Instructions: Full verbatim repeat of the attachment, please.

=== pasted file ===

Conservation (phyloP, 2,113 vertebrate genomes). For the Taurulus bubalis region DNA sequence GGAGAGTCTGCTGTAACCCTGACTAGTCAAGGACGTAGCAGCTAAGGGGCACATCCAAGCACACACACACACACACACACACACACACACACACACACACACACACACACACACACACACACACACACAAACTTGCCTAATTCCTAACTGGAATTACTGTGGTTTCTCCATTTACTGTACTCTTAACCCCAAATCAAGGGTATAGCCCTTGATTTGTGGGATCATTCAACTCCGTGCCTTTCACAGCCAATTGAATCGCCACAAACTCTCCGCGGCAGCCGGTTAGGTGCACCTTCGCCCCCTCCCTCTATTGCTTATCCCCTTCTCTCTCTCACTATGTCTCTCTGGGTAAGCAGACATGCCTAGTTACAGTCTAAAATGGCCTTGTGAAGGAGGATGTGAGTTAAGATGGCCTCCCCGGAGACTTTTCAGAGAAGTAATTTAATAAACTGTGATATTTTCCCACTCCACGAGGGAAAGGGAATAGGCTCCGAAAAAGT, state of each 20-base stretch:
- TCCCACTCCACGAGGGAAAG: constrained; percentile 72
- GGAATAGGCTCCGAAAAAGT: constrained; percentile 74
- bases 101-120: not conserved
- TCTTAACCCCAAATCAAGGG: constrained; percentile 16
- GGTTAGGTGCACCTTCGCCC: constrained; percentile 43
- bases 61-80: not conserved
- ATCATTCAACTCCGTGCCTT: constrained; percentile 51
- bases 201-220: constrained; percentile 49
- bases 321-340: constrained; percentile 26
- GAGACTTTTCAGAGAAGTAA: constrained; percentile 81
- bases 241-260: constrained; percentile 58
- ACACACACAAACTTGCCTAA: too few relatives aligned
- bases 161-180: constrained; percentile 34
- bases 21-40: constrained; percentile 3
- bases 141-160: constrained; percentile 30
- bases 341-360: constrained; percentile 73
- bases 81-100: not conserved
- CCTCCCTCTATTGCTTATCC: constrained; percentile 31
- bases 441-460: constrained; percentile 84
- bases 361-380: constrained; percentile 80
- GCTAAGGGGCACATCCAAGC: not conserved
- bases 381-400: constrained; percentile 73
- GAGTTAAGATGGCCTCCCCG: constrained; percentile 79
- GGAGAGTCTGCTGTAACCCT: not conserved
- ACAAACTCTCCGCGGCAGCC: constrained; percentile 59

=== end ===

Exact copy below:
Conservation (phyloP, 2,113 vertebrate genomes). For the Taurulus bubalis region DNA sequence GGAGAGTCTGCTGTAACCCTGACTAGTCAAGGACGTAGCAGCTAAGGGGCACATCCAAGCACACACACACACACACACACACACACACACACACACACACACACACACACACACACACACACACACACAAACTTGCCTAATTCCTAACTGGAATTACTGTGGTTTCTCCATTTACTGTACTCTTAACCCCAAATCAAGGGTATAGCCCTTGATTTGTGGGATCATTCAACTCCGTGCCTTTCACAGCCAATTGAATCGCCACAAACTCTCCGCGGCAGCCGGTTAGGTGCACCTTCGCCCCCTCCCTCTATTGCTTATCCCCTTCTCTCTCTCACTATGTCTCTCTGGGTAAGCAGACATGCCTAGTTACAGTCTAAAATGGCCTTGTGAAGGAGGATGTGAGTTAAGATGGCCTCCCCGGAGACTTTTCAGAGAAGTAATTTAATAAACTGTGATATTTTCCCACTCCACGAGGGAAAGGGAATAGGCTCCGAAAAAGT, state of each 20-base stretch:
- TCCCACTCCACGAGGGAAAG: constrained; percentile 72
- GGAATAGGCTCCGAAAAAGT: constrained; percentile 74
- bases 101-120: not conserved
- TCTTAACCCCAAATCAAGGG: constrained; percentile 16
- GGTTAGGTGCACCTTCGCCC: constrained; percentile 43
- bases 61-80: not conserved
- ATCATTCAACTCCGTGCCTT: constrained; percentile 51
- bases 201-220: constrained; percentile 49
- bases 321-340: constrained; percentile 26
- GAGACTTTTCAGAGAAGTAA: constrained; percentile 81
- bases 241-260: constrained; percentile 58
- ACACACACAAACTTGCCTAA: too few relatives aligned
- bases 161-180: constrained; percentile 34
- bases 21-40: constrained; percentile 3
- bases 141-160: constrained; percentile 30
- bases 341-360: constrained; percentile 73
- bases 81-100: not conserved
- CCTCCCTCTATTGCTTATCC: constrained; percentile 31
- bases 441-460: constrained; percentile 84
- bases 361-380: constrained; percentile 80
- GCTAAGGGGCACATCCAAGC: not conserved
- bases 381-400: constrained; percentile 73
- GAGTTAAGATGGCCTCCCCG: constrained; percentile 79
- GGAGAGTCTGCTGTAACCCT: not conserved
- ACAAACTCTCCGCGGCAGCC: constrained; percentile 59